Measuring Wind

On-site wind measurements should be taken prior to deciding to purchase a wind turbine. The data collected will determine the wind resource and help with wind turbine selection and economic value. If you live in an area already known to have low average winds (less than 12 mph), it probably is not worthwhile taking measurements, let alone economical to consider buying a wind turbine. There are exceptions to this, however, and you may have good reason to believe that your site is much windier than the surrounding region. You should consider several questions about taking measurements:

  • Who should take them?
  • Exactly what should be measured?
  • What instruments should be used, and at what cost?
  • Where should the measurements be taken?
  • For how long should they be taken?
  • How will the data be analyzed?

Before answering any of these questions, you need to back up and examine how the collected data will be used. This depends on the intended purpose of the wind turbine. If a wind turbine is being considered for annual electric power production, then the wind data will be used to estimate that production. In this case, mean wind speeds and wind speed distributions will be important. If, however, a wind turbine is intended to furnish power during periods of the peak demand, a more detailed evaluation will be needed. At a minimum, the variation of speed with time-of-day and season should be estimated, and possibly the duration of windless periods for applications where battery storage is to be used.

Who should take the measurements?
There are two options. You can take the measurements yourself or you can hire a specialist. The second option costs more, but a professional is better equipped to do the job right and can be a valuable resource for other wind energy information. A list of consultants and wind turbine dealers providing this service can be found in the Resources section.

What should be measured?
Obviously, wind speed must be measured. Wind direction measurement is optional, but is recommended if you can afford it, or if the site is influenced by obstructions or irregular terrain. How frequently measurements are taken will depend on the intended use of the contemplated wind turbine. Cost considerations once again play a role. As a general rule, the more frequently data is recorded, the more expensive the recording equipment is and the more data there is to analyze. Hourly recording will suit the needs of virtually any application. Both short-term information, such as the day-night (diurnal) speed variations and the duration of calm spells, and long-term information, such as monthly and annual averages, can be provided in this way. Daily recording is usually sufficient to characterize average wind conditions where hourly detail is unnecessary.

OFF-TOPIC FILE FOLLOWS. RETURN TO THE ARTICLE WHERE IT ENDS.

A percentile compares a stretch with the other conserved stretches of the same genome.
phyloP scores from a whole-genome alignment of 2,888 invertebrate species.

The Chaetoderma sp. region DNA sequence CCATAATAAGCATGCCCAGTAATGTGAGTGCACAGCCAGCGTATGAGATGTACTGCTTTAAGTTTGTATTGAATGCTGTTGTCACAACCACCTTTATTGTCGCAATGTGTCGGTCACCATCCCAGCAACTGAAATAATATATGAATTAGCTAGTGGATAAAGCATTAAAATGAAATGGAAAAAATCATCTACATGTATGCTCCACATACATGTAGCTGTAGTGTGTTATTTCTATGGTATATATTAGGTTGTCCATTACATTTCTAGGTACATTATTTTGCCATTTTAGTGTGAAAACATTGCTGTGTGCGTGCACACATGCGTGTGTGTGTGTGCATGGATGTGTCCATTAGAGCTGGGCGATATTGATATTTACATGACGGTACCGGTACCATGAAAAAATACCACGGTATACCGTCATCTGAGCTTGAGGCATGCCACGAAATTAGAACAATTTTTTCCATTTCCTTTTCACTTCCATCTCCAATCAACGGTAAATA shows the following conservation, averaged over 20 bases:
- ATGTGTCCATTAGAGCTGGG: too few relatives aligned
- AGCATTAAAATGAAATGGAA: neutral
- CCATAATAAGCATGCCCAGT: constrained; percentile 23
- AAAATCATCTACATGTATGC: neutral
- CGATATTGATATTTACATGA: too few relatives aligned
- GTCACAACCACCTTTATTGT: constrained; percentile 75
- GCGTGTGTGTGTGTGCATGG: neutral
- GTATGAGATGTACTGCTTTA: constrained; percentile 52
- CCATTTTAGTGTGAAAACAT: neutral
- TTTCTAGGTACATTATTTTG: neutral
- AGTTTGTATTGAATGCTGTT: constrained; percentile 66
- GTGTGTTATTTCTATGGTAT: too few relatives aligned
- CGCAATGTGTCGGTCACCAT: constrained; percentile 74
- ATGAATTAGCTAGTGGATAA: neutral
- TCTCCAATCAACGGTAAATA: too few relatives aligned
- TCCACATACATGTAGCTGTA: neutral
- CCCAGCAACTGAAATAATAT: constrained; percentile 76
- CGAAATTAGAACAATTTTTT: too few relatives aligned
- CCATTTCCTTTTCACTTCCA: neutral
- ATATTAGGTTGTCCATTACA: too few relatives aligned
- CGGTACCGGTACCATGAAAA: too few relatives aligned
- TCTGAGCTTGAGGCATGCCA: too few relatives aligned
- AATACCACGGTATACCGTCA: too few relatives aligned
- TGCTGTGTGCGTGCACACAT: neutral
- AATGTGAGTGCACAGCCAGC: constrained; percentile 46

What instruments should be used?
Anemometers measure wind speed. Most are designed with cups mounted on short arms connected to a rotating vertical shaft. Some use a small propeller. The anemometer rotates in the wind and generates a signal proportional to wind speed. In most cases the signal is electrical, although some anemometers produce mechanical signals. Wires lead from the anemometer to an indicator (display) or recorder that is made for indoor or outdoor use.

Indicators give current information on a dial or digital display or with blinking lights. They present only visual wind values and do not have any storage capability. If data are to be collected, they require a person to monitor the system and manually record the data into a logbook. Indicators are impractical for most wind feasibility studies and in general are not recommended.

Recorders store past information using counters (mechanical or electronic), paper strip charts, magnetic tapes or electronic data chips or cards. Electronic recorders and other storage devices can be easily interfaced with a personal computer for subsequent data analysis. The simplest recorder is a counter that accumulates “run-of-the-wind”. It totals the miles of wind that blow past the anemometer, just as a car odometer records accumulated road mileage. If 240 miles of wind passage are recorded in a 24-hour period, the average speed for the period is 10 mph. This recorder, known as a wind-run recorder odometer or accumulator, can be read at any time interval-hourly, daily or monthly-to suit the needs of the intended wind turbine application. A logbook is required to enter the recorded data. Electronic recorders offer the greatest power and flexibility among recorder types. They can provide a variety of statistics such as sequential hourly wind speed averages and wind speed frequency distributions. More sophisticated recorders may be used to record wind speed by direction and/or time of day, as well as compute statistical parameters such as standard deviations and maximum/minimum values.